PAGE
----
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RALEIGH, N.C. (WGHP) – If you want to see Democrat Cheri Beasley and Republican Ted Budd argue about their visions for North Carolina’s open seat in the U.S. Senate, you apparently will have one shot.

Budd and Beasley have agreed to a debate for Oct. 7 to be hosted by Spectrum News One for its subscribers.

The two had considered several offers, including one that Beasley had accepted from the North Carolina Association of Broadcasters, and one from Nexstar, the parent company for WGHP, which has a statewide network of stations.

Budd last Friday had said he was willing to debate, and the two had agreed on Spectrum but were uncertain about the date, because they discovered their first choice (Oct. 5) conflicted with Yom Kippur, the Jewish high holiday.

Republican Ted Budd and Democrat Cheri Beasley (WGHP file photo
Republican Ted Budd and Democrat Cheri Beasley (WGHP file photo)

The hour-long debate on Spectrum is on a Friday night, and that day and time, combined with Spectrum’s limitation of being only a cable and streaming channel for subscribers, means the audience will have some limitations.

Spectrum has approached 3 million broadband subscribers statewide, but it’s unclear how many viewers Spectrum News One reaches in North Carolina.

Tim Boyum, who hosts “Front Porch Politics” on the channel, figures to be the questioner, although that has not been announced. Boyum was the moderator for a GOP primary debate.

Budd had declined to participate in that forum and three other statewide debates (including one hosted at WGHP) when he beat former Gov. Pat McCrory, former Rep. Mark Walker and newcomer Marjorie Eastman – all of whom participated – in a field of 14 to win the GOP nomination in May.

“After Congressman Budd dodged debates in the primary, spent most of this summer hiding from voters, and refused to participate in a statewide debate available to the most North Carolinians,” Travis Brimm, Beasley’s campaign manager, said in a release on Wednesday afternoon, “Cheri is prepared and ready to meet Congressman Budd on his preferred debate stage – because she believes that every North Carolinian deserves to see the clear choice before them this fall.”

Jonathan Felts, Budd’s senior advisor, in a release Wednesday: “Last Wednesday, we accepted the Spectrum News invitation to debate and were perfectly willing to negotiate on dates. However, when the Beasley campaign blatantly lied to the press this past Friday, it was clear the Beasley team was not negotiating in good faith. It is disappointing Ms. Beasley condones such actions from her staff.

“We refused to negotiate additional dates with the Beasley campaign after their unethical actions, but continued to be willing to honor our commitment to debate on the dates we had previously offered. We are glad the Beasley campaign capitulated today and look forward to Cheri Beasley explaining why she keeps embracing Joe Biden’s reckless spending policies that are driving up inflation and crushing family budgets across NC.”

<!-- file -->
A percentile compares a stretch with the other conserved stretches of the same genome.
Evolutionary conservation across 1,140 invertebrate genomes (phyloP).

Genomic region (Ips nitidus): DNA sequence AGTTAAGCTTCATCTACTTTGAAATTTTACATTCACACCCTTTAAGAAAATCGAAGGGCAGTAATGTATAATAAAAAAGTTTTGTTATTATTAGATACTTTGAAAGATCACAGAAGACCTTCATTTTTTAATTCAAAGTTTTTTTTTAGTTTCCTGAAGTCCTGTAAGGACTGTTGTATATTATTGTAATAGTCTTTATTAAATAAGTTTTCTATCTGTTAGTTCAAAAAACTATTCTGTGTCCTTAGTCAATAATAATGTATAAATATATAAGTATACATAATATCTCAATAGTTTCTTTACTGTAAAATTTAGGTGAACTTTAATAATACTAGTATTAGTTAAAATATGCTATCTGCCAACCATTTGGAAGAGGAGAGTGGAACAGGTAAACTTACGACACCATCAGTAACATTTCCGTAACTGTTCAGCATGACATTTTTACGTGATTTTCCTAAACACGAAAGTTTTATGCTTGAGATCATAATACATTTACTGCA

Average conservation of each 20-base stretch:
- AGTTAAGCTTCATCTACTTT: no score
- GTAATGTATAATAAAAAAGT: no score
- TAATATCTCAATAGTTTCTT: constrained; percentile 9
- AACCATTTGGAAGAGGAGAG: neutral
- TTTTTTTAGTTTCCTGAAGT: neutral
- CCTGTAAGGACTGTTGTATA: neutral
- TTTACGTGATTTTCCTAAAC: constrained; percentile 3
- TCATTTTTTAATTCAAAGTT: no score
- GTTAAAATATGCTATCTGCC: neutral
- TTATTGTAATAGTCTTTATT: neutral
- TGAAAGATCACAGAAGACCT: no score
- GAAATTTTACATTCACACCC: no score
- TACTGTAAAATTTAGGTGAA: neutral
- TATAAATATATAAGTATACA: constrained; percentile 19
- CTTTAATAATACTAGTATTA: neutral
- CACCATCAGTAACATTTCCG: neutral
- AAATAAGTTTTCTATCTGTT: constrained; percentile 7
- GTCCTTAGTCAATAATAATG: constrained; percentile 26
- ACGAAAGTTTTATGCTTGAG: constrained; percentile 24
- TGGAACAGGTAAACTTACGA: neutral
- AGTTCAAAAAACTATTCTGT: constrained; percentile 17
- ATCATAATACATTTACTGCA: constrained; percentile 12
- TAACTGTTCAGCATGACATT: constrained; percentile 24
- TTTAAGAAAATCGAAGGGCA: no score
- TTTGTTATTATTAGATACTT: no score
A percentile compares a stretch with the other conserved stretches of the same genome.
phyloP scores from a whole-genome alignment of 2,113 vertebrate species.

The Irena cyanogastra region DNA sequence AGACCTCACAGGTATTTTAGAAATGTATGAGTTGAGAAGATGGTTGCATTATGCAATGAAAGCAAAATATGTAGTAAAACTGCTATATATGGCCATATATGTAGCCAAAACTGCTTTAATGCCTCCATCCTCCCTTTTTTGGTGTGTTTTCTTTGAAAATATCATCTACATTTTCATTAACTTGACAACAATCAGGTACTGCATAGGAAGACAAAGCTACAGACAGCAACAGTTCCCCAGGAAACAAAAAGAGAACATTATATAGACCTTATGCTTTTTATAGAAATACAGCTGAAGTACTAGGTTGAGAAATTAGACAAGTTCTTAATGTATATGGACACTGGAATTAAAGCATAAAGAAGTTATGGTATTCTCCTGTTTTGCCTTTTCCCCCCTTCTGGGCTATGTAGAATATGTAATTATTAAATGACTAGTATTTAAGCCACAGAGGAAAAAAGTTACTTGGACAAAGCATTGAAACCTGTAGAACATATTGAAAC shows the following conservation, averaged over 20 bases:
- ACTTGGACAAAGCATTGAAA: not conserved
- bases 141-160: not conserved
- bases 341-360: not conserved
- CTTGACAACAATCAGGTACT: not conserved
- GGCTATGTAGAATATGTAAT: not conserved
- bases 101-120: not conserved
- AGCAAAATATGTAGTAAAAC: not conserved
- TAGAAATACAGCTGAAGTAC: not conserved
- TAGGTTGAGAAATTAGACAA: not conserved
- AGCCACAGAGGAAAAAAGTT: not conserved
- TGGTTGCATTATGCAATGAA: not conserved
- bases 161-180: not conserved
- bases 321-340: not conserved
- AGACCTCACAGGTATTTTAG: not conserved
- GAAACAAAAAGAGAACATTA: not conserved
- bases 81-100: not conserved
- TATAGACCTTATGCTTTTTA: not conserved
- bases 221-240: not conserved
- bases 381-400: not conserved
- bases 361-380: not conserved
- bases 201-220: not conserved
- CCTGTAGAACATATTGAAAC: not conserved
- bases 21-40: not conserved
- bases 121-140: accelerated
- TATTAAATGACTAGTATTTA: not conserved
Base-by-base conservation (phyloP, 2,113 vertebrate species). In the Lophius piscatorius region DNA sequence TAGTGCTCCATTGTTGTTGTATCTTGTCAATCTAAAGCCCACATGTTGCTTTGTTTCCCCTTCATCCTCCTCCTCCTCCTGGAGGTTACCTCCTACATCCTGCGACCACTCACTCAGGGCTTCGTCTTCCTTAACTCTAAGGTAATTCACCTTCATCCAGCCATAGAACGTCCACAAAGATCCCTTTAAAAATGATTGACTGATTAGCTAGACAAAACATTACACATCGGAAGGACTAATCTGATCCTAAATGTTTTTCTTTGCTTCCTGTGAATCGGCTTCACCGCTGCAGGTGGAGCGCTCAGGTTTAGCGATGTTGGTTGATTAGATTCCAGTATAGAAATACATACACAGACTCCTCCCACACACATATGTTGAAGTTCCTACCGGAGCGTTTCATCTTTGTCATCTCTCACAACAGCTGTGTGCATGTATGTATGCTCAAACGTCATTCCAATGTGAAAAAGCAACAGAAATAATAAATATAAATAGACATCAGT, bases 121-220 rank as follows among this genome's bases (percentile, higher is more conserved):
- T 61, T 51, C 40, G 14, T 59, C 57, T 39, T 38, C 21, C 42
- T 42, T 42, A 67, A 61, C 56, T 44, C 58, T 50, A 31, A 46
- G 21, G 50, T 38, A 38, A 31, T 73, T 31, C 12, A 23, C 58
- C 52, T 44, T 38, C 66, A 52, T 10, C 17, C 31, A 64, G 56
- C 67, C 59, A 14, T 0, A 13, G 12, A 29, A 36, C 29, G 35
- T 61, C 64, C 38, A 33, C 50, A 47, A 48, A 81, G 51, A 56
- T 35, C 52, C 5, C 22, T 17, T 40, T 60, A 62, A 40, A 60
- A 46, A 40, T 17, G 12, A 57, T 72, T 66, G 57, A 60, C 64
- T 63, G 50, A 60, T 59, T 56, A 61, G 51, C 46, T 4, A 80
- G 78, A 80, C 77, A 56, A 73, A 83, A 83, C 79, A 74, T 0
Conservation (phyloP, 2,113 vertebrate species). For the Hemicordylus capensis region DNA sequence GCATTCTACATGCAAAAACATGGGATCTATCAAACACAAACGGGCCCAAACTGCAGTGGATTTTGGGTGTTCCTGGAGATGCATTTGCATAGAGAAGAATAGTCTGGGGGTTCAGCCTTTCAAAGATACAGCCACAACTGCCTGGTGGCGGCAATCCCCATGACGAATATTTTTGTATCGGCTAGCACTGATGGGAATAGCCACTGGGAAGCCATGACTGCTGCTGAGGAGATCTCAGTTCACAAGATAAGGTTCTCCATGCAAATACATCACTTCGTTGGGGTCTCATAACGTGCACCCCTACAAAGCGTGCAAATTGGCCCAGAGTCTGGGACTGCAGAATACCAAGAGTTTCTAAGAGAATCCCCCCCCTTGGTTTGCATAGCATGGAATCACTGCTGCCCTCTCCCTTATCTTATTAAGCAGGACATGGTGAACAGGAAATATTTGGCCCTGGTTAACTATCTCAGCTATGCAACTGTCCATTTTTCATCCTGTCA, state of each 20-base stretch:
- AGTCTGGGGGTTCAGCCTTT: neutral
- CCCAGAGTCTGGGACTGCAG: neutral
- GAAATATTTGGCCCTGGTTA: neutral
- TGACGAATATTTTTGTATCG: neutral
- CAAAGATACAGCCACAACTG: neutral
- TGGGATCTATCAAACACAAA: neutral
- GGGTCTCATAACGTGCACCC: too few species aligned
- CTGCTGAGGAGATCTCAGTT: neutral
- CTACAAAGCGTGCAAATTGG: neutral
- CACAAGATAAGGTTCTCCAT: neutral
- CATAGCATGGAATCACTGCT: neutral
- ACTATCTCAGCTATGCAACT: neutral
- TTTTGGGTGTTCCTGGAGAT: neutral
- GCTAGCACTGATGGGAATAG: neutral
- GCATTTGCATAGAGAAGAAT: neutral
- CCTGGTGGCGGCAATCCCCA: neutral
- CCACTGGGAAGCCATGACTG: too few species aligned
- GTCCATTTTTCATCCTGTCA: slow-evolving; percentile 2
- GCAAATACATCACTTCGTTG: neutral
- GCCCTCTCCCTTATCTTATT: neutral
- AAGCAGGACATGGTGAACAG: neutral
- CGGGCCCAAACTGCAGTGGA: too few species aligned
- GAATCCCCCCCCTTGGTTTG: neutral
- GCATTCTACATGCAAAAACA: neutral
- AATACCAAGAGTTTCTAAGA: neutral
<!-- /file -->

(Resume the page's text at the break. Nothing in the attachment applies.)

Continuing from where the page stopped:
It’s also unclear whether the Spectrum has invited Libertarian Shannon Bray or Green Party candidate Matthew Hoh. Felts had said last week that Budd’s campaign welcomed their participation.

A tight race and field of 4

Beasley, former chief justice of the North Carolina Supreme Court; Budd, who has represented the 13th Congressional District since 2016; Bray, a Department of Defense employee; and Hoh, recently certified on the ballot, all want to replace Republican Richard Burr of Winston-Salem, who is retiring after three terms.

The race is considered a toss-up, with FiveThirtyEight’s assimilated tracking poll showing it as even. Civitas, a conservative group that oversees the John Locke Foundation, recently showed the candidates in a dead heat – at 42.3% — with about 12.6% undecided and 1.9% supporting Bray.

A High Point University Poll has shown Democrats with a slight edge on generic ballots. None is outside the margin of error.

Other candidates want in

The Green Party’s candidate for U.S. Senate in North Carolina, Matthew Hoh, addresses a crowd at a rally in Raleigh, N.C., on Monday, Aug. 8. (AP Photo/Hannah Schoenbaum)

The Green Party only recently was allowed to have candidates on the ballot – Democrats had opposed their inclusion on technicalities – and in a release on Wednesday, Hoh pushed for a spot on the debate stage.

“If I am not included in the debates, North Carolina voters will not be given the opportunity to hear someone speak in support of Medicare for All, affordable housing as a right, annually adjusted living wages, universal pre-k through higher education, a Green New Deal, and ending the war on drugs. These are not only issues that have majority public opinion support but are true life-or-death issues for North Carolinians and their families,” he said in a release by his campaign.

“To have a debate for US Senate, and to not include a ballot-qualified candidate who is willing to speak without having to appease big-money donors, about issues that are of critical concern to North Carolina, our country, and our planet, would be a miscarriage of democracy.

“Both Shannon Bray and I are on the ballot for US Senate and any institution sponsoring a supposed ‘debate’ that locks us out would be complicit in perpetuating the ruinous two-party system that is so corrupt, harmful, and undemocratic that over 60% of U.S. adults now say we need a new party.

“What are the Democrats and Republicans afraid that voters will hear if we are allowed to participate?”